FC networks are computationally intense. It requires a lot of model parameters even for reasonable feature size. CNN takes advantage of locality and discovers local information hierarchically. CNN is more efficient if the information has a strong spatial relationship. It allows deeper layers and creates a more complex function.
Audio speech is time-sequence data. Instead of applying a 2D convolution filter, we use a 1-D filter to extract features across multiple frames in time. This is the Time-delay neural networks (TDNN). In the TDNN on the left below, the yellow box takes input from 5 nodes in the previous layers with each node containing 700 features.
This article assumes you have basic background in deep learning. So we will not explain many DL concepts in detail. Again, here are some ASR performance comparisons between the fully connected network and TDNN.
RNN (LSTM & GRU)
Solving a temporal problem with a spatial concept may not be ideal. Alternatively, we can use a deep network designed for time-sequence data. The following is the RNN. Each cell contains a cell state c and outputs h. The cell state is determined by the current input and the previous states including the previous cell state and the previous output.
Below is the diagram for the LSTM (probably you would not understand the diagram until you are familiar with LSTM). It composes of the forget gate f, and the input gate i. f controls what information in the previous cell state will be forgotten. i controls what information in the current input and the previous output will be used to update the current cell state.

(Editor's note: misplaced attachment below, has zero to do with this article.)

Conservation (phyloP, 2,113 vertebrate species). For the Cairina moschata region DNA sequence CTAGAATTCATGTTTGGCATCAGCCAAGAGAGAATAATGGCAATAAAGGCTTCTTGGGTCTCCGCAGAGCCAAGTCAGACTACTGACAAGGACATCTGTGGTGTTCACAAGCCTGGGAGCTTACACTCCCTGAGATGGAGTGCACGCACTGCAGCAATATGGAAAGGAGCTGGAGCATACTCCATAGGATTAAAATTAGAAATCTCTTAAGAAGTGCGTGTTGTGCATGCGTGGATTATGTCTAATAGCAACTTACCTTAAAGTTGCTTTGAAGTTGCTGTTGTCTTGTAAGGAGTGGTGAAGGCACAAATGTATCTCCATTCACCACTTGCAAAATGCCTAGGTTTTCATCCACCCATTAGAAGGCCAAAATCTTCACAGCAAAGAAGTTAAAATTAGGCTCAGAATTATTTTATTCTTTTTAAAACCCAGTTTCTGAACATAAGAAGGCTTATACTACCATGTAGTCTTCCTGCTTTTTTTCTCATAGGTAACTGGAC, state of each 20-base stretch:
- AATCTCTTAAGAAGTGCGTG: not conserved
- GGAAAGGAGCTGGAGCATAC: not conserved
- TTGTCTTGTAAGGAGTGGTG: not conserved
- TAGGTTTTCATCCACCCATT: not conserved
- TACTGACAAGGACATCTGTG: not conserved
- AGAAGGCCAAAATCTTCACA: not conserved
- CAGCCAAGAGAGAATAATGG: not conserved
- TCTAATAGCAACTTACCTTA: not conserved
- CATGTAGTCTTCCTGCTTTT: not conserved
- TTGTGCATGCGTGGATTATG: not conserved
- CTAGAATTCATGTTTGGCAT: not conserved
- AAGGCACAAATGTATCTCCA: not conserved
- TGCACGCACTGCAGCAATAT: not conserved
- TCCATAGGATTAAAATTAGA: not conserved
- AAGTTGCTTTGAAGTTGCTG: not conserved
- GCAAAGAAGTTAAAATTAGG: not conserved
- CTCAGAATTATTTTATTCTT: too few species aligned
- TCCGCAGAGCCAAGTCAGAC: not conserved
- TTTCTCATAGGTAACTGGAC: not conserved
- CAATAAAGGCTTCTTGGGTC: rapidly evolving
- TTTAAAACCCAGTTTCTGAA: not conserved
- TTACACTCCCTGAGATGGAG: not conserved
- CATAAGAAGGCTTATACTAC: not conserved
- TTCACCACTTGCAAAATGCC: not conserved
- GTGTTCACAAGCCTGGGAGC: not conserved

We can also stack the RNN cells to make the model more complex. Another possibility is bidirectional RNN. We have a forward pass and a backward pass with results combined later. For example, we add the result together followed by an FC layer.
We can even combine both concepts together.
Here is an example of applying the concept above in classifying CD states.
The following is the testing result for different models.
But so far we have only taken incremental approaches, like DNN Hybrid Acoustic Models, to integrate DL into the HMM models. Can we design a new approach from scratch?
Connectionist temporal classification (CTC)
ASR decoding is mainly composed of two major steps: the mapping and the searching.
In the mapping, we map the acoustic information of an audio frame to a triphone state. This is the alignment process. This is a many-to-one mapping. It maps multiple audio frames to the same triphone state.
The alignment maps acoustic information to a phone. Then, we search for the phone sequence for the optimal word sequence. However, we need to account for multiple paths that produce the same results. This makes things complicated and requires us to use complex algorithms, like forward-backward (FB) or Viterbi algorithm.
DL learning is good at mapping. It opens the door for an alignment-free one-to-one mapping which maps an audio frame to a relatively high-level component. Then, we can search form it. This gives us a head start and bypasses the complicated alignment process. That is the core concept of CTC. While in early research, the deep network works with phonemes, now the deep network works with character sequences. This frees us further from the pronunciation lexicon and the phonetic decision tree.